By Zachary D. Roberts
By Anna Merlan
By Jon Campbell and Laura Shunk
By Albert Samaha
By Amanda Dingyuan
By Anna Merlan
By Anna Merlan
By Albert Samaha
Boxing | Football | Wrestling | Hockey | Women in Sports
Their play depends on each knowing where the other is, a connection that begins hours before the game when Lindsey Rothschild, defenseman for the Brooklyn Blades, stands with her ice skates and her stick on the corner of 11th and Avenue B. In the minutes before center Jeanne D'Onofrio comes motoring down the block, Rothschild gathers the stares of East Villagers. "People are like, 'Oh, do you play hockey?' " she says. "And I'm like, 'No, I'm just standing here.' Then Jeanne picks me up, and we move down to the next corner."
In the rush of a match, they might glimpse each other as nothing more than a flash of black-and-green sweater. D'Onofrio waits for the face-off with a bellyful of nerves, hungry to score, afraid someone will score on her, worried she'll disappoint her teammates. She leans shoulder to shoulder with the opposing center, waiting for the ref to drop the puck. You're not supposed to look down, she knows, but up, at the little disk that's suddenly the size of a moon. Yet after three seasons, she still feels new at this, a 40-year-old who hadn't played since her days in Rhode Island youth leagues, so she keeps shifting her focus from the official's hand to the ice and back again. Hers is a world that won't hold still, a world where she counts most on Rothschild's fleet feet. "I'll say to Lindsey, 'I'm going to shoot it back,' " she says. " 'Take it. Zing it around. Pass it to your co-defender.' I know Lindsey's speed, so I know she can feel comfortable breaking out if she needs to. She can feel comfortable going for it."
Rothschild, 28, bets on D'Onofrio to read the ice and the other players, to find the seams before they open, and to drop the puck inside. She claims to understand the game less than D'Onofrio, despite having grown up the lone girl in a Michigan boys' league. Once, in grade school, she received a forced and unexpected apology from a half-pint who'd checked her. His hit hadn't stung, and neither does contact now.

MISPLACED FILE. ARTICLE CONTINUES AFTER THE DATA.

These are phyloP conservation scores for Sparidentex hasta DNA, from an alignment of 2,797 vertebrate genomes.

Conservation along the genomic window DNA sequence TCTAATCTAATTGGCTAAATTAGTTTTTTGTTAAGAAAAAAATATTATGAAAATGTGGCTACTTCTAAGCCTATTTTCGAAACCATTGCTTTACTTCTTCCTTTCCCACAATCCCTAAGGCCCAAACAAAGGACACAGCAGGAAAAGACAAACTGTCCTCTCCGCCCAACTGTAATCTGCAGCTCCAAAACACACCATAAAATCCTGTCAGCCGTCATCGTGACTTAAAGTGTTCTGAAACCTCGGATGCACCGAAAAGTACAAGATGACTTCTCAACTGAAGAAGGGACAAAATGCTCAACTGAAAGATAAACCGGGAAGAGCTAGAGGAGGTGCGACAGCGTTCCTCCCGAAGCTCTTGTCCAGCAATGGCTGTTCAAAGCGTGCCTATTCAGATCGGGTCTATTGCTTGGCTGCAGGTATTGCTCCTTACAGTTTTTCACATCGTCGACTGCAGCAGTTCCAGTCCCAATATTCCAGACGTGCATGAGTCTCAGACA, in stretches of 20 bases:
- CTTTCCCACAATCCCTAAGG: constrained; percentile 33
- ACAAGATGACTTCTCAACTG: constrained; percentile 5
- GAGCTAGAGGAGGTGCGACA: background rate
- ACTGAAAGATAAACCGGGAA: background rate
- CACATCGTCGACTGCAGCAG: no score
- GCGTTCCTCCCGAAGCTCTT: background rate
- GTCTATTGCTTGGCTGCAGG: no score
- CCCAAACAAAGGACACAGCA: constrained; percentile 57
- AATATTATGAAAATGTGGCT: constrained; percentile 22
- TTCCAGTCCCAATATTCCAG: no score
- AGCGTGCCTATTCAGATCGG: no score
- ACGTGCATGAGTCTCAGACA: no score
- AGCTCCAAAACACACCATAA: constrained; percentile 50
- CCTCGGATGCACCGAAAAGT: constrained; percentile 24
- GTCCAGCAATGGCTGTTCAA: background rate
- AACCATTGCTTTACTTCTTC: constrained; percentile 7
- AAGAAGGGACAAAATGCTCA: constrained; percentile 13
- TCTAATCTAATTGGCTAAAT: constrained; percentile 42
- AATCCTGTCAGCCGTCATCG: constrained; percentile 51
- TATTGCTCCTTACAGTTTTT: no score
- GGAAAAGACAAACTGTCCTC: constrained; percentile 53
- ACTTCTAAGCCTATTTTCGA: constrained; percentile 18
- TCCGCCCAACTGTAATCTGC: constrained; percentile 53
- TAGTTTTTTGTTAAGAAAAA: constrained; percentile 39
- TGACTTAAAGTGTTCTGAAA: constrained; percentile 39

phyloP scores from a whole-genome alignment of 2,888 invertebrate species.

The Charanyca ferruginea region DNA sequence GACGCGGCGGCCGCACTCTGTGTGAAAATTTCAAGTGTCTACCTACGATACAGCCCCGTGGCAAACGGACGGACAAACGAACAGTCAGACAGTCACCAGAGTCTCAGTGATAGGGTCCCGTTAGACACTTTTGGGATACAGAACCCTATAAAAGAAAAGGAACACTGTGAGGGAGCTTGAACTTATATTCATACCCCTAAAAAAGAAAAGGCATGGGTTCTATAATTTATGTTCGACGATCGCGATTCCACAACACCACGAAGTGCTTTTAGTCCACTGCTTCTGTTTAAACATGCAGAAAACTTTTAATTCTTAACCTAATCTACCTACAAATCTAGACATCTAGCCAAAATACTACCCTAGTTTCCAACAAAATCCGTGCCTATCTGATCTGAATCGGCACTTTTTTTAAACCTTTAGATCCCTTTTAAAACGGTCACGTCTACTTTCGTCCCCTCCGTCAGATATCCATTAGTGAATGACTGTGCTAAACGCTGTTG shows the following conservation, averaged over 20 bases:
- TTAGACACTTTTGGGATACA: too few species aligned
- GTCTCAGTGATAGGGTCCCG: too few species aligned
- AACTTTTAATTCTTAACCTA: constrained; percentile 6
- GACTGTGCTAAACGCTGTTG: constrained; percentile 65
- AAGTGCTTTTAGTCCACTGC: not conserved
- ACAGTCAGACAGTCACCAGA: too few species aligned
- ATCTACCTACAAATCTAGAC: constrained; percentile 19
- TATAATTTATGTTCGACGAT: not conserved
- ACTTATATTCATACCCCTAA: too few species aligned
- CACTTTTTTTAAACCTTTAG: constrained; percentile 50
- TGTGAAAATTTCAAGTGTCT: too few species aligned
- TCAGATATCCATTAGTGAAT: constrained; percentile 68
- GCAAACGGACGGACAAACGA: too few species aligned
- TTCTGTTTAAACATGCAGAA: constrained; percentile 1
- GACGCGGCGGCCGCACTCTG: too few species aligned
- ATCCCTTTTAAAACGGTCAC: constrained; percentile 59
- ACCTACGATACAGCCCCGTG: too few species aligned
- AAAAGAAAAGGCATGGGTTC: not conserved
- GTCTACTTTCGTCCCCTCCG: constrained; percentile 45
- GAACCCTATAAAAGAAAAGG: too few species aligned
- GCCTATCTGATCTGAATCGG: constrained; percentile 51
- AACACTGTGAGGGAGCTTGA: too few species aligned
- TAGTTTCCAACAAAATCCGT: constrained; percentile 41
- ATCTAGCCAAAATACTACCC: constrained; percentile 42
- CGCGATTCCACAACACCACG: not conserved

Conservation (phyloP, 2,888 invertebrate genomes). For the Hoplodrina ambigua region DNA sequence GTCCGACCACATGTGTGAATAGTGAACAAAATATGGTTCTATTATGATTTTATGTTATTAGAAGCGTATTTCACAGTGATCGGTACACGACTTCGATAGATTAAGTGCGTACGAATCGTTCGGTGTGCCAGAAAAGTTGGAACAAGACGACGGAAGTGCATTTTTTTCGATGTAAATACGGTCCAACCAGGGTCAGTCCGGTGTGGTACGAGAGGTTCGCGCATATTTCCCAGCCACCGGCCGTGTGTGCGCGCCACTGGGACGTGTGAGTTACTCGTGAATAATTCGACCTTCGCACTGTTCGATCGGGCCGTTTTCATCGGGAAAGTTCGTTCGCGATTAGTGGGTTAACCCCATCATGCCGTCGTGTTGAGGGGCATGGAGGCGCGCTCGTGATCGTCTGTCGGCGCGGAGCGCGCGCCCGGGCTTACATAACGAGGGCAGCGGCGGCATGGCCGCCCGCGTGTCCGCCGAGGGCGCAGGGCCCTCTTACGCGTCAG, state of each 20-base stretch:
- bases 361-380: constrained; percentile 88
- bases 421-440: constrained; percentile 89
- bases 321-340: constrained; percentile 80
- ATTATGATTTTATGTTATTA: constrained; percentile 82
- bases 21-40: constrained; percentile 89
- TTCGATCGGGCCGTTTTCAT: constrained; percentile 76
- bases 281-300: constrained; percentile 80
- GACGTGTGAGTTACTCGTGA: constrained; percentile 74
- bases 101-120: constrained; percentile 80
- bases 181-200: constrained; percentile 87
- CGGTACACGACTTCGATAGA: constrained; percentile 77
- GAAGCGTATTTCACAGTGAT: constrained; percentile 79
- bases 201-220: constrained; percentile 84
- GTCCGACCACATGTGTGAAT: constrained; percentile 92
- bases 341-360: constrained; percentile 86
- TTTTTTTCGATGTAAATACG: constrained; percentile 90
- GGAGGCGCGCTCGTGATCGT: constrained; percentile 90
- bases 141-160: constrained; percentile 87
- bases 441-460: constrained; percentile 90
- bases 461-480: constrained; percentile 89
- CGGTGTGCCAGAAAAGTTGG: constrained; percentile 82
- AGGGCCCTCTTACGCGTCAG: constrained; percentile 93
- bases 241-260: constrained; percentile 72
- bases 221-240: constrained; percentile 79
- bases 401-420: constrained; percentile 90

"You've got your equipment on," she says. "You're on ice. You fall, you slide, you get back up. I love falling." Flying into the boardsor sending someone else flyinggives her one last chance to act like a kid.
As members of the Blades' B team, they'd be happy to approach .500. This year the squad put up a record of 6-11-2, traveling as far as Toronto for tournaments and playing as many as five games a week. They thrive on blue-collar labor, like beating a better player to the puck or slapping another cross-check on an opponent who's threatened to kill you. Like hockey players everywhere, they see that grunt work as a small victory. Before games, the team clasps hands and shouts, "No sleep 'til Brooklyn!" Then they skate until their lungs catch fire.
Aside from muttering "good shift, good shift," the players mostly save their breath so they won't turn blue. "If you come to the bench and you can talk to your benchmate, that means you didn't work hard enough," says D'Onofrio, who tumbled, blades over helmet, the first time she tried sliding over the wall. Rothschild tells of players gasping and heaving, pleading with the coach to put in a replacement line.
Hard on the body, hockey also puts a hit on the wallet. The team needs about $32,000 to get through a year, and skaters are expected to bring their own equipment and pony up a $750 annual fee. For all this, the Blades sometimes feel ragtag when they line up against teams with full travel regalia. D'Onofrio says it's hard to tell teammates, especially ones who've lately lost jobs, that they can't play because they can't pay. So far, the club has done its best to cover the difference, but the Blades need a backer, even one good for only a few thousand dollars.
D'Onofrio envisions a system of teams that could raise girls on high-level hockey, right from peewee to the NCAA. If she hadn't stopped playing for all those years, she says, she'd be a better player in 2002. Now it's a struggle to regain lost skills, just as it's a struggle for basics like rink time. "As a women's hockey league, it's hard to grow," she says. "Without the money, we can't even support ourselves. And the politics of hockey, you don't get the ice unless the men and boys are done using it."